5. Posted June 28, 2009 at 9:00 am | Permalink

    That debate would seem to be a microcosm of the EU whereby an elite make decisions that they think the electorate should be grateful for…but the electorate still vote the other way.

  6. Posted June 28, 2009 at 9:10 am | Permalink

    And they wonder why the blogosphere is so full of very angry people thinking about piano wire and lamp-posts.

    God save us from the itellectually autistic.

  7. Posted June 28, 2009 at 9:11 am | Permalink

    It wasn’t a golden age but I can remember the times when you could listen to academics, commentators and even politicians and hear clearly expressed articulation of world affairs. This was given in language easily understood and although there were serious disagreements they were the subject of constructive debate. Nowadays there seems to be little but meaningless sound bites and any opposition is not met with a reasoned argument but contemptuous dismissal.

  8. Posted June 28, 2009 at 9:12 am | Permalink

    Corrected spelling version:

    And they wonder why the blogosphere is so full of very angry people thinking about piano wire and lamp-posts.

    God save us from the intellectually autistic.

  9. Posted June 28, 2009 at 9:16 am | Permalink

    Who were they, students? From the elections I drew a growing scepticism of the EU which if correct is atleast some good news.

    That argument of 3 million jobs is so simple minded. They seem to believe that private manufacturers would cease to trade with non EU countries and willingly see their business fold as a result. Has it hurt Norways export figures? Should we stop trading with the US and China as they are non members of the EU. Was there no trade in Europe before the 1990s.

    We need alliances and agreements, not a non democratic socialist state which usually end up in bloodshed and economic ruin.

  10. Posted June 28, 2009 at 9:23 am | Permalink

    John

    Bravo for having the guts to confront the ivory tower academics and point out their fallacies.Keep on at it.

    You’re views resonate strongly with the British public and thats where the argument needs to be put.

    Personally I pay scant attention to the collective buffoonery of the academic class.

  11. Posted June 28, 2009 at 10:18 am | Permalink

    “Do you think the UK can go it alone?”

    If the EU made us, Yes. But we would rather not.

    “Do you know how much trade the UK has with the EU?”

    The UK doesn’t trade with the European Union. Nor does the EU trade with the British government.

    Individual companies and business men do though, they are motivated by profit not politically drawn demarcation lines.

    JR: ” that Germany will want to sell her BMWs to the UK even if we do take a different line on EU government,”

    Of course. It is people who buy a vehicle using any number of criteria; style, performance, price. I believe there is even a niche market for the Trabant.

    Individual business men and women wish their company to succeed, by and large they will reach out to every and any market it is profitable to sell to.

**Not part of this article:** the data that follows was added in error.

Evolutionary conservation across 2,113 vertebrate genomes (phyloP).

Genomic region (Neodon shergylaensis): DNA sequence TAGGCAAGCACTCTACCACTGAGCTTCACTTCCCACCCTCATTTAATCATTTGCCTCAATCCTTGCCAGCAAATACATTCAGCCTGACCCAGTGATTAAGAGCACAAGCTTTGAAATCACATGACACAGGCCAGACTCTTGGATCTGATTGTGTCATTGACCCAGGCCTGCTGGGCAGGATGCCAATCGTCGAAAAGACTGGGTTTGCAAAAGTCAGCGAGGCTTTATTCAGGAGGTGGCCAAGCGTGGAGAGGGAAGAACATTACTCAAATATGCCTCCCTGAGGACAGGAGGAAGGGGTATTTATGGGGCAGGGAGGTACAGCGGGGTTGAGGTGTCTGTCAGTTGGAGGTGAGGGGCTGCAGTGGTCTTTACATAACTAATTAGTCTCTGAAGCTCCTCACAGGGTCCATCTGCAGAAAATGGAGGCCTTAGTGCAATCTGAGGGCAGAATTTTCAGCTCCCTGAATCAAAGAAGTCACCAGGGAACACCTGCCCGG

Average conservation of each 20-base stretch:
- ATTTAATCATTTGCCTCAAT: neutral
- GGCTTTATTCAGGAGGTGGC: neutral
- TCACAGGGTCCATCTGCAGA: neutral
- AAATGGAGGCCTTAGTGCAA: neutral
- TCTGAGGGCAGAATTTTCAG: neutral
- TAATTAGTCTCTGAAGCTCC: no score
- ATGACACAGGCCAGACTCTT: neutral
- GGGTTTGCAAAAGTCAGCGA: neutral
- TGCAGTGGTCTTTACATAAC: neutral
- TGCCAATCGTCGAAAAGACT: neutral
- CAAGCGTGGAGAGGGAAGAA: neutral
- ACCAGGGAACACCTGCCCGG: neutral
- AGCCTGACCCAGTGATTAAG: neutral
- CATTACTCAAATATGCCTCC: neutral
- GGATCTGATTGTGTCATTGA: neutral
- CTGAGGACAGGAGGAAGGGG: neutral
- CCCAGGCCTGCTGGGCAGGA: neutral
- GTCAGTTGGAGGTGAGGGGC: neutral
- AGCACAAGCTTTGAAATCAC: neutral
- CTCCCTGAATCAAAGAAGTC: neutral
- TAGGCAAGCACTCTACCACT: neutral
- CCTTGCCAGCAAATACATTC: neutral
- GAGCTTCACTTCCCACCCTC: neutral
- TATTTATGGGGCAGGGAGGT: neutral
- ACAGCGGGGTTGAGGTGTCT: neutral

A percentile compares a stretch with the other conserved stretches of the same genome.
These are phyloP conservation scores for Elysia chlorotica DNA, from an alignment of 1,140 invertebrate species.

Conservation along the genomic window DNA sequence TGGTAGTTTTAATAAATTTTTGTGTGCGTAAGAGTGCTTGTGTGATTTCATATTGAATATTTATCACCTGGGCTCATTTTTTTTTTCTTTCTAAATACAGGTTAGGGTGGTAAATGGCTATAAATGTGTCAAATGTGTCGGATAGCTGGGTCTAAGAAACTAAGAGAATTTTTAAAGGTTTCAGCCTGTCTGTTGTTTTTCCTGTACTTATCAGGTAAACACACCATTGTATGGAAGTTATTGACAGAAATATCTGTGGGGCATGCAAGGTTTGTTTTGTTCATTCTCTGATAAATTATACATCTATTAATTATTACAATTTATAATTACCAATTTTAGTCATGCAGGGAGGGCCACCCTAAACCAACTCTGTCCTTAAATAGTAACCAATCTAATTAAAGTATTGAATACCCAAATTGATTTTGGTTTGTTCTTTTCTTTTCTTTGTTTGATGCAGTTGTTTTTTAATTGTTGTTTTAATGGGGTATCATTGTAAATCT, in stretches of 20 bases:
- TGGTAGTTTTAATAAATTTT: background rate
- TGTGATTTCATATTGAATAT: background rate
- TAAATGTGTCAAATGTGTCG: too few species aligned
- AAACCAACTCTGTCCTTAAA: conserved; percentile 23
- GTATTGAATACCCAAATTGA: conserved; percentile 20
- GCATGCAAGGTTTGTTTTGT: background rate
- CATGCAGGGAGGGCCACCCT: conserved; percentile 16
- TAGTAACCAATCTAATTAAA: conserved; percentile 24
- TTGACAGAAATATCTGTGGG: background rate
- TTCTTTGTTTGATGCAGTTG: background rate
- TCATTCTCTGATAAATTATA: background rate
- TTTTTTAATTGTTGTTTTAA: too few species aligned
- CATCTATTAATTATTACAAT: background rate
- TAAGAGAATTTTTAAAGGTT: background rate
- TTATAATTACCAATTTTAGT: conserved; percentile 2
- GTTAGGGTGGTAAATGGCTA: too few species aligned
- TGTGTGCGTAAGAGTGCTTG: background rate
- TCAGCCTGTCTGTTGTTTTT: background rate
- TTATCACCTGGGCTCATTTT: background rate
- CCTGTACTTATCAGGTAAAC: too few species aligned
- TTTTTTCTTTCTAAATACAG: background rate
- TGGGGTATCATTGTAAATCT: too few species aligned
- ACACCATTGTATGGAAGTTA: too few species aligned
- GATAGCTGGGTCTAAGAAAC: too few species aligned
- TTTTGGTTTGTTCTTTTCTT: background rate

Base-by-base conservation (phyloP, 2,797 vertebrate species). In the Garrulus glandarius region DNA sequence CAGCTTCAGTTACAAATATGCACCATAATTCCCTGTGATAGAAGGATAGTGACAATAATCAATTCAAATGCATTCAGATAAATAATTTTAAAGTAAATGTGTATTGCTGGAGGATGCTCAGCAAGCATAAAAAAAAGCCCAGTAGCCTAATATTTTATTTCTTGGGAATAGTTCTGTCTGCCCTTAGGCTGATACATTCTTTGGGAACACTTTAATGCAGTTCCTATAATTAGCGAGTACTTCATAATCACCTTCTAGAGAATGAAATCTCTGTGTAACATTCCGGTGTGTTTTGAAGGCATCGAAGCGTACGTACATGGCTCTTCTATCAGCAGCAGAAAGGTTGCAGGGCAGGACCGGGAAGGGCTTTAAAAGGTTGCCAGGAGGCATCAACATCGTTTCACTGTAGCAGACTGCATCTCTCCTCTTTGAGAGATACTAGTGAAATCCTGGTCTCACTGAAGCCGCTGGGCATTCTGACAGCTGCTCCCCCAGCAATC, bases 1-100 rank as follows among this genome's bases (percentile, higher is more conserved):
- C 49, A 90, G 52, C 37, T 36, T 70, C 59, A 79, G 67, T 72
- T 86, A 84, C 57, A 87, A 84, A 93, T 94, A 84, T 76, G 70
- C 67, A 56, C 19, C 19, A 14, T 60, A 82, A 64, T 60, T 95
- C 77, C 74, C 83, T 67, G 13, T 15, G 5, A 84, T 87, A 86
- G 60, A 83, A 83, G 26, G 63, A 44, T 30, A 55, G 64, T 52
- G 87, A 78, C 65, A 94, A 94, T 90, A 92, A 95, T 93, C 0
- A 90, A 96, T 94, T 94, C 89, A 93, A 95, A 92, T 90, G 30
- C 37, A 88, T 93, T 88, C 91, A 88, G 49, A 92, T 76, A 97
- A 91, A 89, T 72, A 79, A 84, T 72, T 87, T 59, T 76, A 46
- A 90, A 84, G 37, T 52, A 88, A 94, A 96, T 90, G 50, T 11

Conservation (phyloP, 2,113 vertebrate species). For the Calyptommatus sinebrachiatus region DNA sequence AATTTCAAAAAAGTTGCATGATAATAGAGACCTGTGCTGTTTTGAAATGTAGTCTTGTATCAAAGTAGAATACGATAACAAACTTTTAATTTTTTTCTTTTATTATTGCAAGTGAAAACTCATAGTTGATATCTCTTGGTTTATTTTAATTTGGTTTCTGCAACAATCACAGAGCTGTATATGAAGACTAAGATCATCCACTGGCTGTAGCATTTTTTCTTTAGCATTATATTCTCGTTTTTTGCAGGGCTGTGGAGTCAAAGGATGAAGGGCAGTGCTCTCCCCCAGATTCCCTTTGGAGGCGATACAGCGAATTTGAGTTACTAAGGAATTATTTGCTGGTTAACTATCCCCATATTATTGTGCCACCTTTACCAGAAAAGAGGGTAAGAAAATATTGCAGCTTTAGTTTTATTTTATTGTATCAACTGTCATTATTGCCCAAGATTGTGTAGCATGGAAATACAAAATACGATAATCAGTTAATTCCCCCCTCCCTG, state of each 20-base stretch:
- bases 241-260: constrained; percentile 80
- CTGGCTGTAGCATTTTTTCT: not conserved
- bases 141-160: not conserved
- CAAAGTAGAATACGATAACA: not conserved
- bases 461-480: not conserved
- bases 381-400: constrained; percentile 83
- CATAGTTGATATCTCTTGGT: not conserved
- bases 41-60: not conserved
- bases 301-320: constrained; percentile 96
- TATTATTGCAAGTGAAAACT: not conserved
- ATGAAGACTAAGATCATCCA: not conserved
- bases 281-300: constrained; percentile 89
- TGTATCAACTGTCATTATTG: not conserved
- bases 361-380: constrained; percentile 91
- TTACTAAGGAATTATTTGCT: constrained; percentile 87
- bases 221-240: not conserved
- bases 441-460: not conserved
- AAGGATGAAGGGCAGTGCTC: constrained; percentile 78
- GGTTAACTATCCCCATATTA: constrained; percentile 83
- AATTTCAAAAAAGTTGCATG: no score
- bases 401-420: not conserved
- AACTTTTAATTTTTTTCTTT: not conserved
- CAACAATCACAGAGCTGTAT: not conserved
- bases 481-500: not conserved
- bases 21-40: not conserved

It is politicians that build artificial demarcation lines that say “you should not trade with this group” or “you must trade with that group”.

    JR: “and that the UK has had practically no influence for years in the EU,”

    Because of the succession of Quisling ministers we have been cursed with. I would modify that statement and strike the word ‘practically’.

  12. Posted June 28, 2009 at 10:49 am | Permalink

    JR, if you ever visit my old District Council Ward, please don’t use words like “ennui”. There is possibly one street that would understand such vocabulary. Labour has done an excellent job of dumbing down our education system.

    Last year a taxi driver in Colorado USA, said to me; “… do you think America is going to elect a guy with Hussein as his middle name for Christ’s sake”. The US metropolitan elite took political correctness to heart. They had to support Obama or be branded white supremacists or racists. Snag was they didn’t actually expect him to get elected. There are now a lot of these people feeling like something has bitten them in the rectal area and they can’t be seen scratching their arses in public.

    Likewise, if you use the word Euro-scepticism on a doorstep, down here, you will be asked what that means. They will not know any MEPs unless they have seen them on television. They will not be able to name any political grouping in the EU Parliament. They will not have a clue what GATT is; what the WTO is; or, when the Doha round of GATT is likely to be concluded. Most of all, they won’t care.

    They may know that the EU has something to do with the EURO that some will need for their holidays in Spain. They will be annoyed that they can’t buy duty free fags in the airport anymore in the EU. They are likely to mention that the Eurovision Song Contest is fixed and the EU should ban that.

    Unless somebody gets the EU debate edited into a months worth of episodes of Eastenders; Coronation Street or perhaps Big Brother, they ain’t ever gonna know!

    Like it or not JR, when it comes to the EU, the majority of the voters below the median, will vote the way the media votes.

  13. Posted June 28, 2009 at 11:08 am | Permalink

    You see John, you ask questions that every person in the UK asks, and that as we know isn’t wanted by the “elite.”
    We are nothing but cattle to them, we labour so that they can push forward THEIR projects and live a life style that they think is fitting for them.

    Welcome to global feudalism, the barons have returned and with it they bring a new religion/tax and punish those whome do not bow to it.